Lincoln Tavern owner William C. Folak dies unexpectedly


"At times he was quiet but he was called Big Bill for many reasons," Veronica (Ronnie) Folak explained about her father William C. (Bill) who died Monday in the family bar and restaurant, Lincoln Tavern at Wabansia and Wolcott in Bucktown. "He had a big voice, big attitude...he was a big guy." Bill's son (Billy) said, "He'd take on being the devil's advocate...just to create conversation. He could tell jokes like no one else.  He had a quick wit."

"He was a great Polka dancer. When I debuted, he waltzed with me. He was so light on his feet, he could twirl you around the floor like Fred Astaire. All the girls wanted to dance with him," reminisced Ronnie.  Billy recalls their duck and pheasant hunting, "He loved hunting and his Labradors. There were eight labs, one is left. We had great times."

Both Ronnie and Billy particularly remember the family vacations which included Niagara Falls; visiting family in Canada; Tucson and Tombstone, AZ, excursions; and a trip to Michigan where they visited the Kellogg plant and saw cereal being made.

Local resident, Joe Lake, described Bill as quiet but a surprisingly eloquent man.  Two examples were when eulogizing his wife and the other when supporting another community bar and restaurant, Club Lucky, in getting parking approval.

Bill Folak loved his bar, neighborhood and family. "He sat right here," Ronnie said, pointing at the end chair on the short end of the bar and then at the seat around the corner on the long side, "his hunting partner sat was Monday. He always comes in then. They were talking. Dad was sipping iced tea. Billy served his partner coffee, turned to put the coffee pot back.  Dad leaned over the bar. His partner said 'Bill are you OK?' Billy came around the bar yelled for me and called 911. A customer called 911 too. I could see he was having a heart attack. Customers helped get him onto the floor and started CPR.

He had no pulse. The paramedics tried shocking him but got no pulse. One of them looked at me and I said, 'I know, I think my mother came to get him. But, take him to the hospital.', which they had to do. After we got to the hospital, the doctors came out and looked at me and I said I know. One doctor asked, 'Why are you ok with this?'  'I'm not,' I told him. 'But, he always said that when my mom came to get him, he would go. So I think mom did.' He went like his mother went...very fast and that is what he wanted.  He didn't hurt."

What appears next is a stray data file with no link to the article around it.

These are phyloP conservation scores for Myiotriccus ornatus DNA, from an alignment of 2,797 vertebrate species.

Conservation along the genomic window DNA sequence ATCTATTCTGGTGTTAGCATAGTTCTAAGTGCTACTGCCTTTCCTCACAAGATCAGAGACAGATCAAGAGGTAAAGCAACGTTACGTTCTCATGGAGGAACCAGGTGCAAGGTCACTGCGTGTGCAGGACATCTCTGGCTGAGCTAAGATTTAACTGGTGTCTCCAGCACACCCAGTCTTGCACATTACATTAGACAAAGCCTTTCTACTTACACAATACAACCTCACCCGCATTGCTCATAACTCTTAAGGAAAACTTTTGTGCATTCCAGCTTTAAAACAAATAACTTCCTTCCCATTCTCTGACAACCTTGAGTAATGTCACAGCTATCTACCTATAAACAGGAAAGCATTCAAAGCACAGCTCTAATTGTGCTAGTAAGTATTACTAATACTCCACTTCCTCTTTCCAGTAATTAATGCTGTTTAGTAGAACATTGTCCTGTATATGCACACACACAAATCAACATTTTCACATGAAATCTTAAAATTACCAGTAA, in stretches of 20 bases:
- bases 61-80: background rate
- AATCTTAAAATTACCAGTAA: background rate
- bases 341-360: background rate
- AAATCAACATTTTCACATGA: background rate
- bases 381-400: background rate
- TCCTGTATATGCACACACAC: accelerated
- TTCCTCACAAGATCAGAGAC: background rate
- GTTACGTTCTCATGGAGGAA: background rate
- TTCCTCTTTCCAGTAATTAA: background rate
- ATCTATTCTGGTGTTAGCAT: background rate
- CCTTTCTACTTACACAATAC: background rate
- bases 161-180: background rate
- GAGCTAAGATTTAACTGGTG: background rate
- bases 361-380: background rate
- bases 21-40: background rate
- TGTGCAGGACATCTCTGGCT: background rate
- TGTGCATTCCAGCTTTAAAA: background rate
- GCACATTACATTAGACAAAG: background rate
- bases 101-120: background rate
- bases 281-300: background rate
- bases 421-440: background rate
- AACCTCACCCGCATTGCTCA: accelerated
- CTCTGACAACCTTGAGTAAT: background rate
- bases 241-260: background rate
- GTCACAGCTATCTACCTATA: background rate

A Chicagoan, Bill, 71, lived on a farm in Burlington, IL, during World War II. Billy credits his dad's interest in gardening to those early experiences. Al and Sophie Folak, Bill's parents, purchased Lincoln Tavern in 1950 when the area had many factories. The space that is now the Tavern's dining room and kitchen was the family's apartment.

Bill was preceded in death by his wife, Sandra, in 2004, and his brothers.  Surviving are his two children, Veronica and Bill, his grand puppy, nieces and nephews, cousins, and two of his wife's sisters.

The wake was Thurs. and is tonight until 9 p.m. at Skaja Terrace Funeral Home, 7812 N. Milwaukee Ave. in Niles with mass at 9:30 a.m. on Saturday at St. Mary of the Angels, 1850 N. Hermitage Ave. Internment will be at St. Adalbert Cemetery.

The business will be closed until at least Wednesday.



Post new comment

The content of this field is kept private and will not be shown publicly.
  • Web page addresses and e-mail addresses turn into links automatically.
  • Insert images and media with <pp_img> or <pp_media>. See formatting options for syntax.

More information about formatting options